User Guide

SIEM - Log Management

Elasticsearch is not functioning properly

When Elasticsearch or Kibana are not working, there can be a number of potential causes. The following checks, conducted with Elasticsearch’s REST API mostly via NetEye’s es_curl script, can help you diagnose the problem.

  1. The first thing to do is to make sure that the cluster is running properly overall. You can do this by checking that the output of this command contains status: green::

    # /usr/share/neteye/elasticsearch/scripts/ -X GET "https://elasticsearch.neteyelocal:9200/_cluster/health" | jq .
  2. If there is a problem with the connection between cluster nodes (e.g., network or certificate issues), they will not be able to carry out tasks that require communication. This command lists all those cluster nodes that have joined the Elasticsearch cluster. All of the cluster nodes should be included in the list.

# /usr/share/neteye/elasticsearch/scripts/ -X GET "https://elasticsearch.neteyelocal:9200/_cat/nodes?v"
  1. When a cluster is not working well, often the cause is an index in poor health (i.e., one marked with a “yellow” or “red” status, derived from the worst status of the index’s shards). In this case, there is a real risk of losing data if something goes wrong. You can find exactly which indices are problematic with this command:

    # /usr/share/neteye/elasticsearch/scripts/ -s -X GET "https://elasticsearch.neteyelocal:9200/_cat/indices?v"
  2. Shards contain the actual data in an Elasticsearch cluster, and can be relocated to or replicated in different cluster nodes. Like indices, the existence of problematic shards can be an important reason why a cluster is not working properly. You can check the status using the following command. Since there may be a large number of shards, you can find filtering and sorting options in the Elastisearch documentation.

# /usr/share/neteye/elasticsearch/scripts/ -X GET "https://elasticsearch.neteyelocal:9200/_cat/shards?v"
  1. Finally, the cluster may be in perfect health, but you may not be able to visualize any data because the Kibana module is down. You can check it is properly functioning by checking that the node with id marked “plugin:kibana” has state: green in the output of this command:

    # curl -X GET "http://kibana.neteyelocal:5601/api/status" | jq -r '.status.statuses[]'

Managing an Elasticsearch Cluster with a Full Disk

If a cluster node’s disk begins to fill up (defined as going below a low disk watermark, with the value for cluster.routing.allocation.disk.watermark.low set by default to 85%), then replicas will no longer be assigned to that node by setting the flag read_only_allow_delete. This may cause unexpected behavior because new indices and shards may not be allocated or replicated correctly.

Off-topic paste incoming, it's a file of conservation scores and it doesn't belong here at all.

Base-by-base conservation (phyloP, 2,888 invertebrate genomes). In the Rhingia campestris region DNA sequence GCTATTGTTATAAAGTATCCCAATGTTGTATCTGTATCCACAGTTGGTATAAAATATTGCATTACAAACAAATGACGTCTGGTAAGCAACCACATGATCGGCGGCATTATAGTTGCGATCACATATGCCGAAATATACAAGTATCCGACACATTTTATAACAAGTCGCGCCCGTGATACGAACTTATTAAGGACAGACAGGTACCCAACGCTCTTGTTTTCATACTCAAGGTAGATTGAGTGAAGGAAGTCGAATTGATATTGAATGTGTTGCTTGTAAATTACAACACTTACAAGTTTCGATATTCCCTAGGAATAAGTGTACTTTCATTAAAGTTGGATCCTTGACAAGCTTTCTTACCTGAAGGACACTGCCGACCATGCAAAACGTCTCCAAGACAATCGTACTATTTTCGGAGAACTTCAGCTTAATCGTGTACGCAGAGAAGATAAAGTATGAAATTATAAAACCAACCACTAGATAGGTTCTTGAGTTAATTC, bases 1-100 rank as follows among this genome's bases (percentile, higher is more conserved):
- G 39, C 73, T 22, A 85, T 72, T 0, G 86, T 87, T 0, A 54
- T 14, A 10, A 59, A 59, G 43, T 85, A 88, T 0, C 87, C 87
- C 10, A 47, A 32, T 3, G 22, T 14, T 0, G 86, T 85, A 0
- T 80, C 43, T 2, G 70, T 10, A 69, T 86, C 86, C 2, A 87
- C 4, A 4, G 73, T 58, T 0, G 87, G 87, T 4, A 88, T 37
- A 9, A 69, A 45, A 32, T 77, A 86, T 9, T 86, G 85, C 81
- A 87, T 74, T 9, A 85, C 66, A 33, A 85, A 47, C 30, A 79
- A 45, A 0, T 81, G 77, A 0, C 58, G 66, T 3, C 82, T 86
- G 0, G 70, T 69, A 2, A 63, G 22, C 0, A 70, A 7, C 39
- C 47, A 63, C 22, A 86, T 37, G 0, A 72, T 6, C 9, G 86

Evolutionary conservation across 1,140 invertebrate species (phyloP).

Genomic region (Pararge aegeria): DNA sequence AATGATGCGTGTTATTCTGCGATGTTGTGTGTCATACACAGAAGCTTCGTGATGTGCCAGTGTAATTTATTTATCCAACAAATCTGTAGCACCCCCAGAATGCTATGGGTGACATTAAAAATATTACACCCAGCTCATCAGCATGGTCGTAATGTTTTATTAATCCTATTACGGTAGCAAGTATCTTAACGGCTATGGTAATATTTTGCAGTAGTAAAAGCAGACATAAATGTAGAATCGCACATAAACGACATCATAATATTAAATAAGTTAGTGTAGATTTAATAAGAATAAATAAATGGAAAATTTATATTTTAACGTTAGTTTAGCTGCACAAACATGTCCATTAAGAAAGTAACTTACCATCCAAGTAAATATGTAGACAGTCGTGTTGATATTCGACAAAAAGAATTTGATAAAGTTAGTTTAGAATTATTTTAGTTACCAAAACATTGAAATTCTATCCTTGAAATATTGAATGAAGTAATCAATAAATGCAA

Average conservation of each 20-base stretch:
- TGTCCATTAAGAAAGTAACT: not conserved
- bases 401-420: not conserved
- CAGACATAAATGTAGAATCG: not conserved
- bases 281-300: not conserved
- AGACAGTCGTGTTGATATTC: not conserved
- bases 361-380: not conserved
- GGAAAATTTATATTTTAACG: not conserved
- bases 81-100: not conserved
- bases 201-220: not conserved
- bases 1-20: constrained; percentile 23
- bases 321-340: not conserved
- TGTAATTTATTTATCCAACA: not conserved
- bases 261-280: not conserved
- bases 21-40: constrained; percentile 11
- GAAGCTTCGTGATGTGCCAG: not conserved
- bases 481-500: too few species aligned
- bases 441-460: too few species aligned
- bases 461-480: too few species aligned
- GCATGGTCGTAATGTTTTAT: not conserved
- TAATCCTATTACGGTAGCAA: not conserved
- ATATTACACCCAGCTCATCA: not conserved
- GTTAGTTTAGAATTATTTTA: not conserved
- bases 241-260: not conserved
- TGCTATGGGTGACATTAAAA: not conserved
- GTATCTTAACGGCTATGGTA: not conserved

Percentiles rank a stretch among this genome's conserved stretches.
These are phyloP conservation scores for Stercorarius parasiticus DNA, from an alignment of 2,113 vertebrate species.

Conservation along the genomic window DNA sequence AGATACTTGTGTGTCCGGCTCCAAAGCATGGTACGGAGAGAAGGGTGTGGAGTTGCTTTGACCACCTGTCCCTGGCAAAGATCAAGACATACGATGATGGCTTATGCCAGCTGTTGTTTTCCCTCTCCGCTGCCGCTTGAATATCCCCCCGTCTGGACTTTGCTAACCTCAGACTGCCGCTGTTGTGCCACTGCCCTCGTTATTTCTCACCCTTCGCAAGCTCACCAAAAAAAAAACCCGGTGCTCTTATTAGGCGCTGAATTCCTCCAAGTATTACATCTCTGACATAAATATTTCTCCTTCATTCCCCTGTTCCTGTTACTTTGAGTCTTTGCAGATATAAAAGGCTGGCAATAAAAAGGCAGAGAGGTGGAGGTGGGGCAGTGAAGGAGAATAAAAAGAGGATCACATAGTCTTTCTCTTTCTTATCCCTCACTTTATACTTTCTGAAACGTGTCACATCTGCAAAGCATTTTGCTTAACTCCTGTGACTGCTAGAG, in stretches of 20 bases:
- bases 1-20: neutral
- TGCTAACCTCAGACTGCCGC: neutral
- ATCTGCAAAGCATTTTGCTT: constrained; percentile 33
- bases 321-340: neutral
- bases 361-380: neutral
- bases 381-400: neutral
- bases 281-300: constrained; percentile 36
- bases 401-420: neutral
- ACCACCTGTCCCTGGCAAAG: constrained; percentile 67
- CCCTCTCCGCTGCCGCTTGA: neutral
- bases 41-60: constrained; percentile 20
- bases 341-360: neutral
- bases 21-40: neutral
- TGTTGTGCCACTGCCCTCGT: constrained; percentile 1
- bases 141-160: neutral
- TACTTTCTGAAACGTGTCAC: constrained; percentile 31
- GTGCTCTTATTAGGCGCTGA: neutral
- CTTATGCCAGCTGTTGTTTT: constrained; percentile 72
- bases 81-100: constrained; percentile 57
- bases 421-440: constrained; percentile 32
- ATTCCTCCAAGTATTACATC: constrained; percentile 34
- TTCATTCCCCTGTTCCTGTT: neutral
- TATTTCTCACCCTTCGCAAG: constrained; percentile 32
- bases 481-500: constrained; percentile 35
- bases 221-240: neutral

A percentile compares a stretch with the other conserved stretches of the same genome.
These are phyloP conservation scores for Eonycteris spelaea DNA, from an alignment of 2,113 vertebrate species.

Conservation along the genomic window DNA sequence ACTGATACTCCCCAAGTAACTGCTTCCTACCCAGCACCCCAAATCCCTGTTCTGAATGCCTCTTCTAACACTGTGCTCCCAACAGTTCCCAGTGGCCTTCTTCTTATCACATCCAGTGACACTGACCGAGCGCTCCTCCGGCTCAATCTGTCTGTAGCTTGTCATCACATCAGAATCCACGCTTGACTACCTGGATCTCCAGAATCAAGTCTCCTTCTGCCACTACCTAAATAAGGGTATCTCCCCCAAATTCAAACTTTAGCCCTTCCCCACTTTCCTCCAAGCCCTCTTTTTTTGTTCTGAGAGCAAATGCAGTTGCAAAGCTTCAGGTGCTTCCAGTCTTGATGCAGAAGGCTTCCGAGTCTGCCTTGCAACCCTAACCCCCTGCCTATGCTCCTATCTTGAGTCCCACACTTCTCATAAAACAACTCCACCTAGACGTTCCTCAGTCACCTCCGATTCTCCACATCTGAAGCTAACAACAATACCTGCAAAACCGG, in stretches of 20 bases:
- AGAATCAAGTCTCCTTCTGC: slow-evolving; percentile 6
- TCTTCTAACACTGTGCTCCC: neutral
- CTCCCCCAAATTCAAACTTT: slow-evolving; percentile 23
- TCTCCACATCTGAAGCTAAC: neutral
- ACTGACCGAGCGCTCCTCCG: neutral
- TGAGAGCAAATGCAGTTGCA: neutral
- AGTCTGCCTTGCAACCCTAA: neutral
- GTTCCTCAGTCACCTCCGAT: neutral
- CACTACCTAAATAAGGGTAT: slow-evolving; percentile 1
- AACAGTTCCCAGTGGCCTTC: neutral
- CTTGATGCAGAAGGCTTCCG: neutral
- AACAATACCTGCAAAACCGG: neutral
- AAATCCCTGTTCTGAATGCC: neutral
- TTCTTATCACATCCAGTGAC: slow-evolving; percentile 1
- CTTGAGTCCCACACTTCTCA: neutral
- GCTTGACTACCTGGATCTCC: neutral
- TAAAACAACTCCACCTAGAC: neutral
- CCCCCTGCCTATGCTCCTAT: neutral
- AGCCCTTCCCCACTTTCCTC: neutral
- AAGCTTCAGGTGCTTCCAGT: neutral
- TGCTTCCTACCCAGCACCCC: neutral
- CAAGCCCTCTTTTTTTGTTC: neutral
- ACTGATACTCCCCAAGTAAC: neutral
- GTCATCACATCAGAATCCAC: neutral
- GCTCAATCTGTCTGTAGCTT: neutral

Once more space is available for the Elasticsearch data (e.g., you have increased the available space for the logical volume on the cluster), you should reset the value to normal to allow the node to return to normal function by using the following command:

# /usr/share/neteye/elasticsearch/scripts/ 'https://elasticsearch.neteyelocal:9200/*/_settings' -X PUT -H 'Content-Type: application/json' -d'
       "index.blocks.read_only_allow_delete": null
     ' | jq .

Some logs are not indexed in Elasticsearch

It might happen that some log files collected by the NetEye Log Manager module are not indexed correctly or not indexed at all in Elasticsearch. These logs can be manually reindexed in Elasticsearch via the script elasticsearch-reindex-logs that can be found under /usr/share/neteye/backup/elasticsearch/

The script can be run by typing:

sh elasticsearch-reindex-logs -f /full/path/to/logfile.log.gz

The input must be a log file that has been previously gzipped by the Log Manager module. The full set of options is displayed by running the script as follows:

sh elasticsearch-reindex-logs --help

Pay attention to avoid to use the script to reindex a log that is already indexed in Elasticsearch. This causes the duplication of the same data in Elastisearch.

Debugging Logstash file input filter

Debugging if a file is parsed or not by Logstash is useful in cases where you are not sure if the syntax you are using in the Logstash file input filters is correct or not. This can happen for example for the ‘exclude’ field of the file input filter, for which the documentation in Logstash is not clear. The ‘exclude’ field is crucial for example for the exclusion of the Beats log files, which must be present on the FS for being signed, but must not be reindexed in Elasticsearch.

To check if your Logstash file input filter is correctly not parsing a file, you can create a file X which you expect to be parsed by logstash and a file Y that should not be parsed by Logstash. Then, as soon as you see that Logstash is reading the file X, check if file Y is read.

This precedure is suggested because you have to consider that Logstash takes a while to parse the files, but when it parses one file, it parses all of the files. So if we see that file X is read and file Y is not read, we are sure that Logstash is actually not parsing file Y.

So, you can do the following:

  1. Create a file X which should be always parsed by logstash and a file Y that should not be parsed by Logstash, and the permissions of both files, and the of the paths to the files, so that the logstash system user can read them

  2. Restart Logstash

  3. Check which files the logstash process is reading with the ‘lsof’ command:

    lsof -p &lt logstash_pid &gt
  4. If logstash is not reading file X, then repeat the lsof command, otherwise you already are seeing all the files logstash is parsing